In the 1940s Soybean Plastics Were Futuristic; They Still Are

The Syracuse University Plastics Collection has two automobile license plates made out of soybean-based fiberboard, an early instance of the use of renewable materials to make a "natural" plastic.  This process to find "new" plastic materials continues to today with widespread research and product development of plastics derived from corn, switchgrass and mushroom.  These plates come from Illinois, the state along with Michigan that most successfully used soy-based materials, in large part due to the efforts of Henry Ford who for many years previous had championed soybeans as a renewable material that could be used to create a wide range of plastics, especially for use within the automotive industry. Illinois used soybean-based plates from 1943 to 1948.

License Plate

The earliest American license plates were made out of porcelain baked onto iron or ceramic with no backing, which made them fragile and impractical. Few of these earliest plates survive. Later materials included cardboard, leather, and plastic, and during the early 1940s when there were wartime shortages of many materials, some states issued fiberboard plates made from soybeans. This use of natural materials harked back to the earliest era of cellulose-based plastics, and looked forward to today's efforts at making "green" plastics from natural bio-degradable materials.

On August 31, 1941 Henry Ford unveiled a plastic-bodied car as part of his effort to create an economy that joined industry and agriculture. The car was constructed of panels that Lowell E. Overly (who was instrumental in creating the car) claimed were made of "...soybean fiber in a phenolic resin with formaldehyde used in the impregnation." The plastic was developed at Ford's Soybean Laboratory in Greenfield Village.

License Plate

It was also in the 1940s that the extensive experiments of bonding wood pulp and other natural fibrous material (including soy fibers) with polymers took place (at the New York State University College of Forestry and elsewhere), but it is doubtful that synthetics were needed to make the board for these license plates. Since license plates were not designed to receive excessive stress or pressure, nor to last long, heat and pressure with perhaps a natural bonding agent such as soy flour may have been sufficient to create the boards from which these plates were cut. Still, license plates faced unexpected challenges. In 1943 a goat is reputed to have eaten an Illinois license plate made of soybean-derived fiberboard, like the one featured here.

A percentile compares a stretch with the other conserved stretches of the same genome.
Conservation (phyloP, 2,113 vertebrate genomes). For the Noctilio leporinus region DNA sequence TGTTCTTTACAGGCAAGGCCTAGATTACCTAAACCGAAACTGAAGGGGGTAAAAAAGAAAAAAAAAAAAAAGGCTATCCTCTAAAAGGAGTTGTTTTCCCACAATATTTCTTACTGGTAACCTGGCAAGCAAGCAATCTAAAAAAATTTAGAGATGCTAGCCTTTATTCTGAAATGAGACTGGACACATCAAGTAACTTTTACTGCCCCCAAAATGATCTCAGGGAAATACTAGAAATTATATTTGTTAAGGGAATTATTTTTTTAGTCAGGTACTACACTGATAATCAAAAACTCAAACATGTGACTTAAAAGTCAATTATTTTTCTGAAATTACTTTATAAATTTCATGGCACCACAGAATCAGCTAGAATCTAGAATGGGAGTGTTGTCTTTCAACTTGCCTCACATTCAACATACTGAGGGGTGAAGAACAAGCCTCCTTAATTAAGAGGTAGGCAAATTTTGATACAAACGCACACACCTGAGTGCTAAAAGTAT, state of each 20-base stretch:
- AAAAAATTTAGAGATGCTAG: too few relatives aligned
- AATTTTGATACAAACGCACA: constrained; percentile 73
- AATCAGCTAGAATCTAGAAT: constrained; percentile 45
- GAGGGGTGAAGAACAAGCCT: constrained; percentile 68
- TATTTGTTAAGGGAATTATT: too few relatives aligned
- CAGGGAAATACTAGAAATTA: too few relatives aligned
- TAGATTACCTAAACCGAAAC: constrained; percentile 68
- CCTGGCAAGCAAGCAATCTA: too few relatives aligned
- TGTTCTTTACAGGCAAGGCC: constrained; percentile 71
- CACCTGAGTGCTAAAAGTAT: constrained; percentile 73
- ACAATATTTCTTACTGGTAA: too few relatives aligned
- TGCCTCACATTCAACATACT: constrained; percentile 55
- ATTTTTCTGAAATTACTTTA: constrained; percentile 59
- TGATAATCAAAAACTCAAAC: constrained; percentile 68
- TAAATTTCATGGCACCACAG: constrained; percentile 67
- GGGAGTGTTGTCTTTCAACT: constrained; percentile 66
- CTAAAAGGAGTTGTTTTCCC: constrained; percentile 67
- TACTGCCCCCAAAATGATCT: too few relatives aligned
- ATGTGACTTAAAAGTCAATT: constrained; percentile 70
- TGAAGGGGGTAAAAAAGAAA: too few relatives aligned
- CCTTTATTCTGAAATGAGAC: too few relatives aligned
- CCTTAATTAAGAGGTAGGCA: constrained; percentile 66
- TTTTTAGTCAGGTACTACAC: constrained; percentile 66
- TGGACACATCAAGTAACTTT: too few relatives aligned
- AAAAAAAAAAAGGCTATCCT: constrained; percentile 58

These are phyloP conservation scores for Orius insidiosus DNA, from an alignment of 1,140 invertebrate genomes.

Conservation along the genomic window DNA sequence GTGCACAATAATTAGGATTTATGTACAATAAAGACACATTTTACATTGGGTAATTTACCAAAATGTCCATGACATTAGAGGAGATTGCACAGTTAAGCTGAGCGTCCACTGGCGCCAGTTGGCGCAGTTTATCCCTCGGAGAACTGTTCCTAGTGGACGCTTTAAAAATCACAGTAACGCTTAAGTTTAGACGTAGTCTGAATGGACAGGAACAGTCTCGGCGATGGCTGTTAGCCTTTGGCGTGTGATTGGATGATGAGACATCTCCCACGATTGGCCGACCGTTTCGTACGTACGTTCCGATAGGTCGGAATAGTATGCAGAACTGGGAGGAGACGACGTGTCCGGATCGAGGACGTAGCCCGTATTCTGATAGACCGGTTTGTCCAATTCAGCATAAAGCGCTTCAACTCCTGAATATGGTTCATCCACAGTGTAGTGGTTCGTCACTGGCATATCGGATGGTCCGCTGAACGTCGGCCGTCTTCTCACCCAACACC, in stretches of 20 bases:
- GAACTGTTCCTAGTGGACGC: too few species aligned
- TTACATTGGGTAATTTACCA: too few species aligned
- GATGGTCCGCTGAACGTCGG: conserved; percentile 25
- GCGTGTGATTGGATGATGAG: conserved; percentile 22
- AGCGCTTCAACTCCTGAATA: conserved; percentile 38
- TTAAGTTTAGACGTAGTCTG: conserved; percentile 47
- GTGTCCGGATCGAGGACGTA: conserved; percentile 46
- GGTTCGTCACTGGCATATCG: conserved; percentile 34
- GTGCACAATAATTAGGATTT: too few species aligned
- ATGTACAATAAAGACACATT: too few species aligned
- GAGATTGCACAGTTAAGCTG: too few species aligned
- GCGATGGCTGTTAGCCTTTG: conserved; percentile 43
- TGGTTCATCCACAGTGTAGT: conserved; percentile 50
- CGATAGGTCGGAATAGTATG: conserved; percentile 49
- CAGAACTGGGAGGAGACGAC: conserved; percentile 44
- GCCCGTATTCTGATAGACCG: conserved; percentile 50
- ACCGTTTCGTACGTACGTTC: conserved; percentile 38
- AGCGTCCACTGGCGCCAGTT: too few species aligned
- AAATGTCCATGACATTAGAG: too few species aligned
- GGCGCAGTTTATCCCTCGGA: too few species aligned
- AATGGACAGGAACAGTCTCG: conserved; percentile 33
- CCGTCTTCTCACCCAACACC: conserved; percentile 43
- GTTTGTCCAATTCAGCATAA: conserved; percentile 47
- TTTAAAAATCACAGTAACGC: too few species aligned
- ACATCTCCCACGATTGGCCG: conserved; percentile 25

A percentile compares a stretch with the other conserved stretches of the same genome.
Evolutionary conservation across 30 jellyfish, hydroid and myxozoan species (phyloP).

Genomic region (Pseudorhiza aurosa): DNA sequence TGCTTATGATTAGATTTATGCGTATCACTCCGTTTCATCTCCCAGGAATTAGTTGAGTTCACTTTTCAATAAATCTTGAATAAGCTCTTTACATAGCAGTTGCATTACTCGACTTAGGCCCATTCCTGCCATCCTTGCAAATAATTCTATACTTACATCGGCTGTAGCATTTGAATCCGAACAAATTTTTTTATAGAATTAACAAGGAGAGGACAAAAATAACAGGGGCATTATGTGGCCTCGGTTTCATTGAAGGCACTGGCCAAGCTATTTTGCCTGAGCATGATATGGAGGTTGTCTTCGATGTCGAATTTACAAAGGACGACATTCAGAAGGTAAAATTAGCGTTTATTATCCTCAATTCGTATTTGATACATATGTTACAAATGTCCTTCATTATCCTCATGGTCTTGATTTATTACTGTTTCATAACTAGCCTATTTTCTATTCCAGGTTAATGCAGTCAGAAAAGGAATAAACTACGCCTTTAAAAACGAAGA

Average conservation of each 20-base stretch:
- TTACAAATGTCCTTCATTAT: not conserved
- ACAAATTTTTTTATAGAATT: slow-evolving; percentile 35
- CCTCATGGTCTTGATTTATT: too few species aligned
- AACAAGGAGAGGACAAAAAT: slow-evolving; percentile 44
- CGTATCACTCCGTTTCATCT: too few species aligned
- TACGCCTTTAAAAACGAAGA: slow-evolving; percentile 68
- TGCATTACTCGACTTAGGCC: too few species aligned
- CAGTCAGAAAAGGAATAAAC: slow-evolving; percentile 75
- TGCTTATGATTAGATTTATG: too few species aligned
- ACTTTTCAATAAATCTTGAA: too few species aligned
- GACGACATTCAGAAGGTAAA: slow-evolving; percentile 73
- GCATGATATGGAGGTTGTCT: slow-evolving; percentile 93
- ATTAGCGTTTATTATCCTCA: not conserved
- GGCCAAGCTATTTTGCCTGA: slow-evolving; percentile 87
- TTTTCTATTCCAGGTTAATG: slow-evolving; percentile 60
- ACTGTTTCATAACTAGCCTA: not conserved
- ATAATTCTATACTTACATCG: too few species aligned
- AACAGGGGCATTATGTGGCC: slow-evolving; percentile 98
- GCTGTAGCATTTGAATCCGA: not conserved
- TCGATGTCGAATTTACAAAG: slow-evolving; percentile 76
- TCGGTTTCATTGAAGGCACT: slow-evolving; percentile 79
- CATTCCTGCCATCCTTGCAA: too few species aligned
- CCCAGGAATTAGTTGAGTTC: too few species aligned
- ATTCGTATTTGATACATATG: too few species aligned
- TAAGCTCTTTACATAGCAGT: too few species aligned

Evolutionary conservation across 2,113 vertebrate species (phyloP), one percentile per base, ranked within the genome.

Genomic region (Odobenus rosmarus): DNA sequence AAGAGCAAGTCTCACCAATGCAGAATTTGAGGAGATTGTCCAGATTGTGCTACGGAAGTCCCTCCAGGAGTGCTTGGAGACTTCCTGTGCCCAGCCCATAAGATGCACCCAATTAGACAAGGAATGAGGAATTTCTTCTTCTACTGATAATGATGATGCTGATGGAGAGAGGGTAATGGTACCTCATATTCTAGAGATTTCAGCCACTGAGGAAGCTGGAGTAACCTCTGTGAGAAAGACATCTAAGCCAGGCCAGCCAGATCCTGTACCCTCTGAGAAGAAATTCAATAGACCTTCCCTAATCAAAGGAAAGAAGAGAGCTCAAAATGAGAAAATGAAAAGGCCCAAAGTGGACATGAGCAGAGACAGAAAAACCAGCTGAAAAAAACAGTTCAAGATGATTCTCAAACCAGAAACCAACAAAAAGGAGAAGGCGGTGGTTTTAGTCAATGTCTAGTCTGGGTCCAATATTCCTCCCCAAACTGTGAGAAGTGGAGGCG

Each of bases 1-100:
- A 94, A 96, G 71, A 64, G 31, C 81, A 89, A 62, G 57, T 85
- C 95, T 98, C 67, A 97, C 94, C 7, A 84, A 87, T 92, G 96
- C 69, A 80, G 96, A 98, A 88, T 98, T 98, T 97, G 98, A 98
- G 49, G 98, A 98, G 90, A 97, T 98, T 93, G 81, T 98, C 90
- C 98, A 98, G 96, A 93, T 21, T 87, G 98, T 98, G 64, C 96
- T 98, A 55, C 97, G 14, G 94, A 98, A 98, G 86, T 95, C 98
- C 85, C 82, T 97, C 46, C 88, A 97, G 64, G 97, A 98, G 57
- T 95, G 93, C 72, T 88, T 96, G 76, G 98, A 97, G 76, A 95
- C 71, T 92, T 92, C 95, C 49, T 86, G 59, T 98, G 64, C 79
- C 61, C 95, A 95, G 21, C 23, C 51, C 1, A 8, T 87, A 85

Perhaps because of the interruption in the Ford-sponsored research during the war years, soybean plastics failed to catch on and by the end of the 1940s the promise of soybean plastics was being dismissed. In the 1950 edition of the Modern Plastics Encyclopedia and Engineer's Handbook, a wrap up of development in plastics entitled "A Decade of Plastics" summed up soybean plastics this way: "The leader in this crowd [of disappointing plastics] is the much heralded soybean plastic that never materialized in any worth-while quantity. Probably more hubbub was created over its possibilities than any plastic ever mentioned. Even today, a great portion of the public ties plastics to soybeans but a potential purchaser couldn't buy a pound of soybean plastic molding powder or laminating resin. First, it is uneconomical to produce; secondly, its properties are not equal to or at least no better than other plastics now on the market." (p. 40).

These license plates also illustrate an early phase in the development of fiberboard (which was first made in the 1920s), a material that has since been developed as major material for packaging, construction, furniture, displays, paneling, and other uses. Today, medium density fiberboard (MDF) is a widely used material primarily composed of lignocellulosic fibers combined with a synthetic resin or other suitable bonding system and bonded together under heat and pressure. Fiberboard is often seen as an environmentally friendly material because it recycles waste materials, but the use of formaldehyde resins can cause air-quality problems, especially in homes, that can lead to health problems. Therefore, researchers today are again focusing on soy-based plastics, especially the use of soy proteins as "truly green" bonding agents for lignocellulosic fibers. Soybean straw, on the other hand, remains a weak alternative for use in fiberboard, with relatively low water-resistance compared to the commonly used softwood fibers. It may be good for license plates, but is not yet ready for building materials.

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